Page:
Wine Enthusiast recently published a great article highlighting what wines from the recent 2015, 2016 and 2017 vintages are worth laying down in the cellar for 20+ years. They titled this article “A Guide to Finding Age-worthy Birth Year Wines.”
But for the moms and dads, grandparents, aunts and uncles who want to set aside a thoughtful birth year bottle to share with someone on their 21st birthday, you’re better off ignoring 97% of the advice Roger Morris gives you in this Wine Enthusiast article.
A well structured Bordeaux from Pauillac or Margaux?
A nutty, toasty vintage Champagne?
A savory, spicy Hermitage or Côtes-Rotie?
A big, robust Napa Cabernet Sauvignon?
A brooding and mouthwatering Barolo?
A complex and nuanced Burgundy?
Those are all great wines, no doubt, and examples from the 2015 & 2016 vintages, in particular, will be giving wine lovers pleasure for the next two plus decades. But before you plunk down some serious cash and invest in the proper storage conditions to take care of these wines, ask yourself one crucial question.
Do you think the person that you are saving this wine for is going to appreciate and enjoy this wine when they turn 21?
Let me re-phrase that question for you from another perspective.
What were you drinking when you turned 21?
If you were then my hat’s off to you but I’ll be honest and admit that 21 years old me was drinking Boone’s Farm, Arbor Mist Blackberry Merlot and St. James Winery’s Velvet Red and Pink Catawba. And that was after 16 to 20 year old me had graduated from drinking Bud Light and whatever alcohol made its way to the various jello shots at the parties I attended as a kid. Oh, and I guess growing up in the church I had my fair share of Mogen David and Manischewitz Concord wine as well.
Being a gambling woman (only somewhat reformed), I would wager that the vast majority of you had similar early drinking experiences and palates that I did.
What reason is there for us to think that the next generation of 21-year-olds is going to be any different?
Is it Better for the Giver or the Receiver?
The problem with articles like the Wine Enthusiast guide is that they are almost entirely driven by the perspective and palate of the person giving the wine. Yeah, folks like us are going to adore what a 2016 Lynch Bages, Gaja Sperss, Guigal La Mouline or Chappellet Pritchard Hill Cabernet Sauvignon will taste like in 2037. At that point, these wines are going to have evocative bouquets of savory tobacco spice, dried herbs and other tertiary flavors with long, lingering and mouthwatering finishes.
But you know who is probably not going to like those wines at all?
My niece Elise.
At best, she would smile politely and acknowledge the gift. I’m sure at dinner she would take a sip or two, trying not to gag at the bitterness and acidity. I could see her swirling the wine a little in the glass, trying to imitate what the other adults at the table are doing, hoping that maybe somehow the air would magically transform the wine into a strawberry margarita.
I’m not going to put her through that dog and pony show. But I’m still squirreling away special wines to share with her and my other nieces and nephews when they turn 21.
However, it’s not Barolos, Napa Cabs or other age-worthy red wines.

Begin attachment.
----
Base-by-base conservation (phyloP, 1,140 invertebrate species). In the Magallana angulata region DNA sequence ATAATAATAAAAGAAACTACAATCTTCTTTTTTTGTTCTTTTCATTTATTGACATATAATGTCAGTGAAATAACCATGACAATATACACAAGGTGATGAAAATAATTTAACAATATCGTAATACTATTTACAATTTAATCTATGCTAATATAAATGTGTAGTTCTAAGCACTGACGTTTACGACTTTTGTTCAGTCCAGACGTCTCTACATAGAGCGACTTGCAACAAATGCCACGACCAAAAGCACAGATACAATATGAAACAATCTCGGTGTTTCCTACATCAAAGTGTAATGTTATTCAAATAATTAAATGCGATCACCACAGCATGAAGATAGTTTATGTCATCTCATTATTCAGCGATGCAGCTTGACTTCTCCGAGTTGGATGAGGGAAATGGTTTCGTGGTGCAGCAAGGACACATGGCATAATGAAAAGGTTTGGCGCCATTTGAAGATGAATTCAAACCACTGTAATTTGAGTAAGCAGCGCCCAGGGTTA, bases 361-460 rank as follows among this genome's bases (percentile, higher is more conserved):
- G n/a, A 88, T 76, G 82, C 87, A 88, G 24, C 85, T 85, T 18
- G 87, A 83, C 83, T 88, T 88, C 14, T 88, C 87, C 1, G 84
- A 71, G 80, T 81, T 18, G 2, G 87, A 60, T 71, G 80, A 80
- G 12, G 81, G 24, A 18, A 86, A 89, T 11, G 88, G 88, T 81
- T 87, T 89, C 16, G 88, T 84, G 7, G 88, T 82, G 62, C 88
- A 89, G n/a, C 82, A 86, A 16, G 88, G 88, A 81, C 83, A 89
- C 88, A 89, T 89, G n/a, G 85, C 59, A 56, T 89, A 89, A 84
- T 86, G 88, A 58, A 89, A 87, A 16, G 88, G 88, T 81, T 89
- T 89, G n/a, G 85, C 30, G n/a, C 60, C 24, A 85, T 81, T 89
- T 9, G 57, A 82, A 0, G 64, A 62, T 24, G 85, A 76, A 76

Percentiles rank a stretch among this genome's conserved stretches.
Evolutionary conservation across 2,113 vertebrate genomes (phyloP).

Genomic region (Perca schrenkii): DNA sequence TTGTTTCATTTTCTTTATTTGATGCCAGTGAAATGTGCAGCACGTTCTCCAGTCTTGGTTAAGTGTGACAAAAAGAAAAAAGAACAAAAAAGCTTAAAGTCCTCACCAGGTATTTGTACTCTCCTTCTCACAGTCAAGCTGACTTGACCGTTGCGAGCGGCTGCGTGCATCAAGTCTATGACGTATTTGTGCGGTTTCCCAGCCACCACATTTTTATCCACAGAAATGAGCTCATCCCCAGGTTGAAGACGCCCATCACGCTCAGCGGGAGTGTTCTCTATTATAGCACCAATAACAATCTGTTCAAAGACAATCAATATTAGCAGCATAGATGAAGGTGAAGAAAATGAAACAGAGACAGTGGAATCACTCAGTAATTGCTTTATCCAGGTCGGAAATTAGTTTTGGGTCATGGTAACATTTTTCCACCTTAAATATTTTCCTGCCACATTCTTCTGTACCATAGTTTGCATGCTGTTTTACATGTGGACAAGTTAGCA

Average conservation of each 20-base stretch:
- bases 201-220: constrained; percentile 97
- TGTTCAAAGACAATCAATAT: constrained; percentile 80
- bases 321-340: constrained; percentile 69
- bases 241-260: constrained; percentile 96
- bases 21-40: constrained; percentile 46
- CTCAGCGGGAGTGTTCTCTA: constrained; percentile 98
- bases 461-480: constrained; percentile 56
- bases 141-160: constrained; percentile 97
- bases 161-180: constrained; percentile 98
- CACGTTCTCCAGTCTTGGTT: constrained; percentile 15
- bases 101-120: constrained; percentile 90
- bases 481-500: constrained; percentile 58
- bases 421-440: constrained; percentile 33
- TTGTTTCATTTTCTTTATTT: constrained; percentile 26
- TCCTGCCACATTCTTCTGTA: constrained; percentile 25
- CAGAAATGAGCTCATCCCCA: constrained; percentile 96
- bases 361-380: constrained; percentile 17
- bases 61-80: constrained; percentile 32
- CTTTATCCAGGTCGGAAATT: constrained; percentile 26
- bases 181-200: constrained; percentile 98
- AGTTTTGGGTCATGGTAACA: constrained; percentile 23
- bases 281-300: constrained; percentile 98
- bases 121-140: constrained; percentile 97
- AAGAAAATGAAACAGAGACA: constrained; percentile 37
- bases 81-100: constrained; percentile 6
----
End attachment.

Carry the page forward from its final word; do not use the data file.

No, I’m squirreling away Sauternes, Tokaji, German Rieslings, Vouvray Demi-Secs, vintage Ports and Madeira.
The Overlooked Majesty of Age-worthy Sweet Wines
To Roger Morris and Wine Enthusiast‘s credit, they do name drop a couple of these Birth Year worthy sweet wines in the article noting the quality of the 2016 vintage for German Rieslings and quoting Joe Campanale, owner/beverage director at Fausto in New York City on the potential of 2017 for vintage Port and Madeira. But the fact that these great wines got lip service at best (with others like Sauternes not even mentioned) is sadly reflective of the “Rodney Dangerfield-status” of sweet wines in general.
This snobbish aversion to anything sweet persists even with many of the best selling “dry” red wines laden with residual sugar via the additions of Mega Purple or, in the case of wines like Meiomi Pinot noir, sneaking in sweet white grapes like Riesling and Gewürztraminer.
Yet there is a reason why some of the most legendary wines throughout history have been sweet dessert wines.
They’re freaking delicious!
Plus, the presence of all that sugar coupled with acidity (Rieslings and Vouvray), fortification (Ports and Madeira) and Noble Rot (Sauternes, Tokaji and some German & Alsatian wines) gives these wines fantastic aging potential. The evolution of Sauternes, in particular, is a remarkable journey to follow as the fresh, youthful exuberance of tropical fruit give way to richer notes of honey, spice, caramel and crème brûlée.
The Beauty Of It All
When you look at the pros and cons of saving sweet dessert wines for future 21-year-olds versus the typical roll call of great red wines and dry Champagnes, there is no contest.
These dessert wines are wines that in 20 + years will not only have the complexity and nuance to appeal to seasoned wine drinkers. But for newly christened 21-year-olds these wines will be sweet and approachable with identifiable flavors of fruit, candy and honey.
Sure, they may not “get” all the concepts of terroir, Botrytis, aging and vintage variation behind these wines. For them, each sip will probably taste the same while you’re likely going to see each sip unfurling another layer of flavor that has spent decades developing.
But you’re both going to still really enjoy those sips and are far more likely to share a celebratory moment that’s worth treasuring for many years to come.